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mel



Joined: 12 Feb 2004
Posts: 1
Location: brighton

PostPosted: Thu Feb 12, 2004 9:17 pm    Post subject: Teenage Reading Reply with quote

In answer to Kate's request for suggestions about what teenage boys might like to read, teenage boys are not in my experience interested in reading, but if any one has any ideas, I'd love to hear of them!
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mel and jules book group


Last edited by mel on Fri Feb 27, 2004 2:54 pm, edited 1 time in total
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caroline



Joined: 19 Feb 2004
Posts: 12
Location: Ipswich

PostPosted: Thu Feb 19, 2004 10:38 am    Post subject: teenage readers Reply with quote

My 15 year old reluctant reader picked up Noughts and Crosses by Malorie Blackman when we were on holiday and couldn't put it down. He said it was the best thing he'd read. I think there is a sequel due out soon.
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Kate



Joined: 13 Jul 2002
Posts: 26
Location: Brighton

PostPosted: Thu Feb 19, 2004 2:33 pm    Post subject: Teenage Rading Reply with quote

Thanks Caroline - I'll give it a go! It's a shame that my (now 16) son is so unmotivated to read. When he was little, he really enjoyed it, although I must say, he mostly enjoyed being read to - perhaps he'll listen to Radio 4 instead!! (Doubt it)

Thanks to Anna for the top ten list - more in the taste of 14yr old daughter Bella probably, but a good selection nonetheless.

Any other suggestions for boys appreciated!

Kate
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Martian



Joined: 17 Feb 2004
Posts: 18

PostPosted: Thu Feb 19, 2004 11:11 pm    Post subject: Reply with quote

Kate,

I know it's not really a book for teenagers, but Fingersmith by Sarah Walters is by far the best book I ever read. It just has everything in it & is a real emotional rollercoaster with drop dead twists.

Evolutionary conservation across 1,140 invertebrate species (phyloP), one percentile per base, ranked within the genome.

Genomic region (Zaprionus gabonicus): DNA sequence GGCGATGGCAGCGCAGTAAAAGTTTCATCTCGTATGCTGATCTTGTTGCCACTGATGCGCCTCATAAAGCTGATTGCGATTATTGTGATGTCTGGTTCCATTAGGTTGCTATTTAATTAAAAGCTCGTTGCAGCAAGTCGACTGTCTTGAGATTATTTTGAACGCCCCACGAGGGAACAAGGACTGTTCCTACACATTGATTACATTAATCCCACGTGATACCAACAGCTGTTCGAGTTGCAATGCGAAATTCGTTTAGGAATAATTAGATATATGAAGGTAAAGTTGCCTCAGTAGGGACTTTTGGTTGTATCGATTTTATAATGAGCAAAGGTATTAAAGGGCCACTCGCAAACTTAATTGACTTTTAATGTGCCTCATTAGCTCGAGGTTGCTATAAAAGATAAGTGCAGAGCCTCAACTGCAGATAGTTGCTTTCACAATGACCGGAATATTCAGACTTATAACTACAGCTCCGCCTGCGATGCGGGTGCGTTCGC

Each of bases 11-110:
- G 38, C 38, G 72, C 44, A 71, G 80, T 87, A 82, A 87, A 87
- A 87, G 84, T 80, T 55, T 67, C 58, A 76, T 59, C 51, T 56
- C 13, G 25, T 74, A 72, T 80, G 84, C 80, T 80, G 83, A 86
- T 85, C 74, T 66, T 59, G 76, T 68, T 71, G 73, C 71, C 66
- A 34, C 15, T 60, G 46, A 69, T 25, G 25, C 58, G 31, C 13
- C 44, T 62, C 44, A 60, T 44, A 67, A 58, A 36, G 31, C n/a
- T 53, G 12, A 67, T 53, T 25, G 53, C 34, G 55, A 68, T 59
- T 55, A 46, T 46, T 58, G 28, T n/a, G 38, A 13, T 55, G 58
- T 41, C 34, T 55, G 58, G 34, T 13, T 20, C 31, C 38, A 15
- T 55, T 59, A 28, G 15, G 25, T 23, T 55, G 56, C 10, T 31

Martin
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Kate



Joined: 13 Jul 2002
Posts: 26
Location: Brighton

PostPosted: Fri Feb 27, 2004 3:02 pm    Post subject: Reply with quote

Thanks Martin. That's a good idea. I thoroughly enjoyed the book, and was utterly unable to predict what would happen. I kept thinking I knew what the outcome would be, only to be surprised each time.

Kate
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Martian



Joined: 17 Feb 2004
Posts: 18

PostPosted: Fri Feb 27, 2004 11:34 pm    Post subject: Reply with quote

Kate,

It sure is a good book. Have you read Tipping the Velvet. I just love the bit where Sarah Walters describes Nancy's journey from luxury in the villa at Shepherds Bush to Flo's small terrace house in Bethnal Green (especially the Columbia Market description). Did you also know that most of the places she describes in London actually exist ?

Martin

:D
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Kate



Joined: 13 Jul 2002
Posts: 26
Location: Brighton

PostPosted: Fri Mar 05, 2004 4:15 pm    Post subject: Reply with quote

No, I haven't read any of her other books, though I did see a bit of Tipping the Velvet on TV. Unfortunately, I missed most of it so didn't really get the storyline. I think I'll read it some time though. Has it got the same sort of unexpected surprise twists?
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Martian



Joined: 17 Feb 2004
Posts: 18

PostPosted: Fri Mar 05, 2004 5:46 pm    Post subject: Reply with quote

Hi Kate,

It's not really, because this is more of romance than Fingersmith. It's very heartrending though & of course has a good storyline & ending. It's also a lot more explicit. But the descriptions are just as good as in Fingersmith. I thought the book was a million times better than the TV version, where women are weak & men strong, which is not what Sarah Walters intended. Thats TV for you though. It's definitely a book for cold winter/spring nights.

What are reading at the moment ?

Martin
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Kate



Joined: 13 Jul 2002
Posts: 26